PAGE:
Franklin’s Notes for Replying to Two Letters from Ralph Izard
AD: American Philosophical Society
This is a rare example of Franklin’s thinking on paper for his eye alone. Some of the notes are now beyond understanding and the meaning of others can only be conjectured; but what he is thinking about is clear: how to answer Izard’s letters above of January 28 and 30. All of his few identifiable references, down to the word “Personals,” are to the first letter, all thereafter to the second. He made his jottings at least a day or two after the latter reached him, for “Wrote so to Ministery / Their Answer” can only refer to his and Deane’s note to Gérard and the reply, both on February 1. Our guess is that Franklin was setting his thoughts in order for the conversation that he had promised Izard in his note of the 29th. The South Carolinian had had from him by then only a precept that he took, with some justification, to be condescending, and wanted to know where the other man stood. An interview might conceivably have cleared the air between them. But it never took place, as far as we know, and their relations grew steadily worse.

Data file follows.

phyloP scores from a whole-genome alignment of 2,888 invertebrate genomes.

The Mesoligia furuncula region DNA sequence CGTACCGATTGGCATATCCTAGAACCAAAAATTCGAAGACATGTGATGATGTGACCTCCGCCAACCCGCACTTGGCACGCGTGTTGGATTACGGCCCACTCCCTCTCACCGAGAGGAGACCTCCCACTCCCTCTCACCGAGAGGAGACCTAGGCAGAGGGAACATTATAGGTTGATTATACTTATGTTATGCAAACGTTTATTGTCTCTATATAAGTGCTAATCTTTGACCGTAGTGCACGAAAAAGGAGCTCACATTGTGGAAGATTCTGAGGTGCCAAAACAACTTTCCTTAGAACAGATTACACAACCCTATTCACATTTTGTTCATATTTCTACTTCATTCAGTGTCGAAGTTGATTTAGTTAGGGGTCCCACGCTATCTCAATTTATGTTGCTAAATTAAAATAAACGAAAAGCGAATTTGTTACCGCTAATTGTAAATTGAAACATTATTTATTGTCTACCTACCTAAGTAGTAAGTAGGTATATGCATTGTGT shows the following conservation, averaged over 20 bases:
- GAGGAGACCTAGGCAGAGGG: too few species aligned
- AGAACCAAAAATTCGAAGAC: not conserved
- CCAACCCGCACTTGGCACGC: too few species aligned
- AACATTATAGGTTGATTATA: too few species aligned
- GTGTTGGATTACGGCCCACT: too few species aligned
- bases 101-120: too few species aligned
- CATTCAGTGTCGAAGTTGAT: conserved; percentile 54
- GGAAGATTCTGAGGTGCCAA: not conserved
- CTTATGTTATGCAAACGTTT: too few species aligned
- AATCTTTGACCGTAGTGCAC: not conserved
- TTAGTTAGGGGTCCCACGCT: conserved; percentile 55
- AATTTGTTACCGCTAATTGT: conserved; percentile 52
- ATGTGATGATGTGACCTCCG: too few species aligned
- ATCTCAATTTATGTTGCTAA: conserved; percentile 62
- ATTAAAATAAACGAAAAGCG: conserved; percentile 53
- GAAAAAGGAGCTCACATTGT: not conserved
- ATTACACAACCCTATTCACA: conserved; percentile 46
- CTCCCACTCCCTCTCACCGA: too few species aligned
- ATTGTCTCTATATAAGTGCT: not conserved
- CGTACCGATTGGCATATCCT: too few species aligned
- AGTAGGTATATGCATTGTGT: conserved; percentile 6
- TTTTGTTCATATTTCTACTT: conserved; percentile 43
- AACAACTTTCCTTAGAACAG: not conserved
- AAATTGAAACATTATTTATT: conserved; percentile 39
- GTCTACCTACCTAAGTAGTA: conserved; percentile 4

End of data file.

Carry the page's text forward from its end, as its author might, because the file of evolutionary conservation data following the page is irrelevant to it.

[On or after February 1, 1778]
The terrible Ideas form’d of the Mellasses Article as express’d in your Letter
- quote the passages
- express’d by Mr. Arthur Lee
- by Mr. W. Lee
Give the History of it
- In the Congress Treaty
- Preamble proposes the Principle of Reciprocity
- Ministers proposed that on our side Tobacco should not be taxed on Export.
- Mr. Lee objected to this on Behalf of the Tobacco Colonies.
- I propos’d the General Clause
- My Reasons.
- As affecting the Colonies more equally so less liable to Objections. Reasons.
- As I have always been against such Duties and think them of no Use.
- Yet I offer’d to join. Mr. Lee agreed to this.
- But finding that such terrible Ideas—
- I was willing to strike both out
- Wrote so to Ministry
- Their Answer
- Answer Mr. Iz.’s Arguments
French may lay Duties on their European Exports—no Check
Can we not then lay Duties on their Imports?
Not the least Probability. Interfere with Brandy.
If they wish us to take their Brandy may it not be their Interest to discourage our making Rum? Why might they not chuse to have that Manufacture themselves? And sell us the Rum instead of the Mellasses; they may indeed yet do it.
Contrary to the Principles of the Treaty, Instructions, &c.
Not a Word—&c. Insincere
2d Letter—Extraordinary Inattention.
- My Practice.
- The only Gentleman I have visited for 50 Years
- His Distance3
Much Business all devour my time. Many Visitors Many Letters
- Poor Understanding was the favourable Construction.
- Differences prevailing
- Thanks for his Endeavours
- Did not expect that having prevailed on that Gentleman to be more reasonable he would have taken his place4
- Exacted Respect of no Value
- Respect a voluntary Thing
3. The only gentleman who kept his distance?
4. Izard is becoming as unreasonable as Arthur Lee had been?